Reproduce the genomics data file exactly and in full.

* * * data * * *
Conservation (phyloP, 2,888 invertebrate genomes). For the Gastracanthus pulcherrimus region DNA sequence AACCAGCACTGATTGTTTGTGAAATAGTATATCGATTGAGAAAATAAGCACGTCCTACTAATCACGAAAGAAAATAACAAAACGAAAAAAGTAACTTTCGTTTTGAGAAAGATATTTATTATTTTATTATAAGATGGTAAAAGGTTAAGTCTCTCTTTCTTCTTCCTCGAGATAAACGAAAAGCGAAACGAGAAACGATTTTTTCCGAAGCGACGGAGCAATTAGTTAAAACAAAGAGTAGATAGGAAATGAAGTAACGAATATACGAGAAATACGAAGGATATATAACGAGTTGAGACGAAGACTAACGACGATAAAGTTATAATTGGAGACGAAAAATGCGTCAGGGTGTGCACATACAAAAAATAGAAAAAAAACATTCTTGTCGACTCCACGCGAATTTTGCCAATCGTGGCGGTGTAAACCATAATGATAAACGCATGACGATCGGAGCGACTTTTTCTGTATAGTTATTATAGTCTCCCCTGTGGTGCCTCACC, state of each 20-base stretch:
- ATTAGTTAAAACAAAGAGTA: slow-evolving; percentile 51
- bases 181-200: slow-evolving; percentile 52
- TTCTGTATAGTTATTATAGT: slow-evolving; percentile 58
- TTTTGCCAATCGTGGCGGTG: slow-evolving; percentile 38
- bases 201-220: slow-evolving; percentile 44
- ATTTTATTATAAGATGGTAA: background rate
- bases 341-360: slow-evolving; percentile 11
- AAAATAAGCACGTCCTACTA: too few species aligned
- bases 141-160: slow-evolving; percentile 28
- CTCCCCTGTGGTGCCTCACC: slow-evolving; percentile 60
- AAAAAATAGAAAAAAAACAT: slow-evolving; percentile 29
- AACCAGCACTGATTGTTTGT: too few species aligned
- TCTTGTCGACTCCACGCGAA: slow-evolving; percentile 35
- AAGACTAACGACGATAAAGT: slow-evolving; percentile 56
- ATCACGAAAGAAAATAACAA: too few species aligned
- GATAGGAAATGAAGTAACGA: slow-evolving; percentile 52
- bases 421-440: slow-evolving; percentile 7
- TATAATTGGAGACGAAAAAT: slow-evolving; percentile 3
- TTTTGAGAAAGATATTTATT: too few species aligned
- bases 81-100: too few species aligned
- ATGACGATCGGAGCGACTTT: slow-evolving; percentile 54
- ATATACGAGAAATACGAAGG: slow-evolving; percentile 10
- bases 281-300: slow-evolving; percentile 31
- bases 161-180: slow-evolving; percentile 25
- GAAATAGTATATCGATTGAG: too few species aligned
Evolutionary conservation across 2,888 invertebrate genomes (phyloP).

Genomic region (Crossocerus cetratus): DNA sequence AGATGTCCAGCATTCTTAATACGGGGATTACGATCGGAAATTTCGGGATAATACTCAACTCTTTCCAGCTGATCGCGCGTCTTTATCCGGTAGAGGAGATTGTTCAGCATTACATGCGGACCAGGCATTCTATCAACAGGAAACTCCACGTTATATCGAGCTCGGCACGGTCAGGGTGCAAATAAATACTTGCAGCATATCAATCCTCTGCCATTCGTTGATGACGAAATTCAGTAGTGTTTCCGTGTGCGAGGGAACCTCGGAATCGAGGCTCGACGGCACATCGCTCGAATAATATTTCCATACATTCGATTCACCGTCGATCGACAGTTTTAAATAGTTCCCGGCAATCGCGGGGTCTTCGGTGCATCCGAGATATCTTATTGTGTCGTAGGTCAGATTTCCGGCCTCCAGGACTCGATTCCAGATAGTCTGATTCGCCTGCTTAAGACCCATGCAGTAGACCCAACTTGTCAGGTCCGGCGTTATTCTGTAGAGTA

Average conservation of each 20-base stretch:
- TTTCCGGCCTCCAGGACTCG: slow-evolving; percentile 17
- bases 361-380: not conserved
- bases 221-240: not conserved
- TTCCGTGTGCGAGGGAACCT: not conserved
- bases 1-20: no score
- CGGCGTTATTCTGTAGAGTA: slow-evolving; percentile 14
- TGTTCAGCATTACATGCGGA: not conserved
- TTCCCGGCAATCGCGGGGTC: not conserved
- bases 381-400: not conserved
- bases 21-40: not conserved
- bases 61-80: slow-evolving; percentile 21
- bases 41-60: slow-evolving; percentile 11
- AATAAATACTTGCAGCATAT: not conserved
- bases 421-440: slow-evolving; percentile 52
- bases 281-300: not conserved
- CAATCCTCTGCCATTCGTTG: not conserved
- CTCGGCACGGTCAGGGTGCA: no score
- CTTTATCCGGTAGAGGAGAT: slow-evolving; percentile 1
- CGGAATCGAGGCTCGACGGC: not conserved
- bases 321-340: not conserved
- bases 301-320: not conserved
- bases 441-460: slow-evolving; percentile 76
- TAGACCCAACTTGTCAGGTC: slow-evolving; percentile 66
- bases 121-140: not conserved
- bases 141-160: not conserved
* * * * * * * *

Conservation (phyloP, 2,888 invertebrate genomes). For the Gastracanthus pulcherrimus region DNA sequence AACCAGCACTGATTGTTTGTGAAATAGTATATCGATTGAGAAAATAAGCACGTCCTACTAATCACGAAAGAAAATAACAAAACGAAAAAAGTAACTTTCGTTTTGAGAAAGATATTTATTATTTTATTATAAGATGGTAAAAGGTTAAGTCTCTCTTTCTTCTTCCTCGAGATAAACGAAAAGCGAAACGAGAAACGATTTTTTCCGAAGCGACGGAGCAATTAGTTAAAACAAAGAGTAGATAGGAAATGAAGTAACGAATATACGAGAAATACGAAGGATATATAACGAGTTGAGACGAAGACTAACGACGATAAAGTTATAATTGGAGACGAAAAATGCGTCAGGGTGTGCACATACAAAAAATAGAAAAAAAACATTCTTGTCGACTCCACGCGAATTTTGCCAATCGTGGCGGTGTAAACCATAATGATAAACGCATGACGATCGGAGCGACTTTTTCTGTATAGTTATTATAGTCTCCCCTGTGGTGCCTCACC, state of each 20-base stretch:
- ATTAGTTAAAACAAAGAGTA: slow-evolving; percentile 51
- bases 181-200: slow-evolving; percentile 52
- TTCTGTATAGTTATTATAGT: slow-evolving; percentile 58
- TTTTGCCAATCGTGGCGGTG: slow-evolving; percentile 38
- bases 201-220: slow-evolving; percentile 44
- ATTTTATTATAAGATGGTAA: background rate
- bases 341-360: slow-evolving; percentile 11
- AAAATAAGCACGTCCTACTA: too few species aligned
- bases 141-160: slow-evolving; percentile 28
- CTCCCCTGTGGTGCCTCACC: slow-evolving; percentile 60
- AAAAAATAGAAAAAAAACAT: slow-evolving; percentile 29
- AACCAGCACTGATTGTTTGT: too few species aligned
- TCTTGTCGACTCCACGCGAA: slow-evolving; percentile 35
- AAGACTAACGACGATAAAGT: slow-evolving; percentile 56
- ATCACGAAAGAAAATAACAA: too few species aligned
- GATAGGAAATGAAGTAACGA: slow-evolving; percentile 52
- bases 421-440: slow-evolving; percentile 7
- TATAATTGGAGACGAAAAAT: slow-evolving; percentile 3
- TTTTGAGAAAGATATTTATT: too few species aligned
- bases 81-100: too few species aligned
- ATGACGATCGGAGCGACTTT: slow-evolving; percentile 54
- ATATACGAGAAATACGAAGG: slow-evolving; percentile 10
- bases 281-300: slow-evolving; percentile 31
- bases 161-180: slow-evolving; percentile 25
- GAAATAGTATATCGATTGAG: too few species aligned
Evolutionary conservation across 2,888 invertebrate genomes (phyloP).

Genomic region (Crossocerus cetratus): DNA sequence AGATGTCCAGCATTCTTAATACGGGGATTACGATCGGAAATTTCGGGATAATACTCAACTCTTTCCAGCTGATCGCGCGTCTTTATCCGGTAGAGGAGATTGTTCAGCATTACATGCGGACCAGGCATTCTATCAACAGGAAACTCCACGTTATATCGAGCTCGGCACGGTCAGGGTGCAAATAAATACTTGCAGCATATCAATCCTCTGCCATTCGTTGATGACGAAATTCAGTAGTGTTTCCGTGTGCGAGGGAACCTCGGAATCGAGGCTCGACGGCACATCGCTCGAATAATATTTCCATACATTCGATTCACCGTCGATCGACAGTTTTAAATAGTTCCCGGCAATCGCGGGGTCTTCGGTGCATCCGAGATATCTTATTGTGTCGTAGGTCAGATTTCCGGCCTCCAGGACTCGATTCCAGATAGTCTGATTCGCCTGCTTAAGACCCATGCAGTAGACCCAACTTGTCAGGTCCGGCGTTATTCTGTAGAGTA

Average conservation of each 20-base stretch:
- TTTCCGGCCTCCAGGACTCG: slow-evolving; percentile 17
- bases 361-380: not conserved
- bases 221-240: not conserved
- TTCCGTGTGCGAGGGAACCT: not conserved
- bases 1-20: no score
- CGGCGTTATTCTGTAGAGTA: slow-evolving; percentile 14
- TGTTCAGCATTACATGCGGA: not conserved
- TTCCCGGCAATCGCGGGGTC: not conserved
- bases 381-400: not conserved
- bases 21-40: not conserved
- bases 61-80: slow-evolving; percentile 21
- bases 41-60: slow-evolving; percentile 11
- AATAAATACTTGCAGCATAT: not conserved
- bases 421-440: slow-evolving; percentile 52
- bases 281-300: not conserved
- CAATCCTCTGCCATTCGTTG: not conserved
- CTCGGCACGGTCAGGGTGCA: no score
- CTTTATCCGGTAGAGGAGAT: slow-evolving; percentile 1
- CGGAATCGAGGCTCGACGGC: not conserved
- bases 321-340: not conserved
- bases 301-320: not conserved
- bases 441-460: slow-evolving; percentile 76
- TAGACCCAACTTGTCAGGTC: slow-evolving; percentile 66
- bases 121-140: not conserved
- bases 141-160: not conserved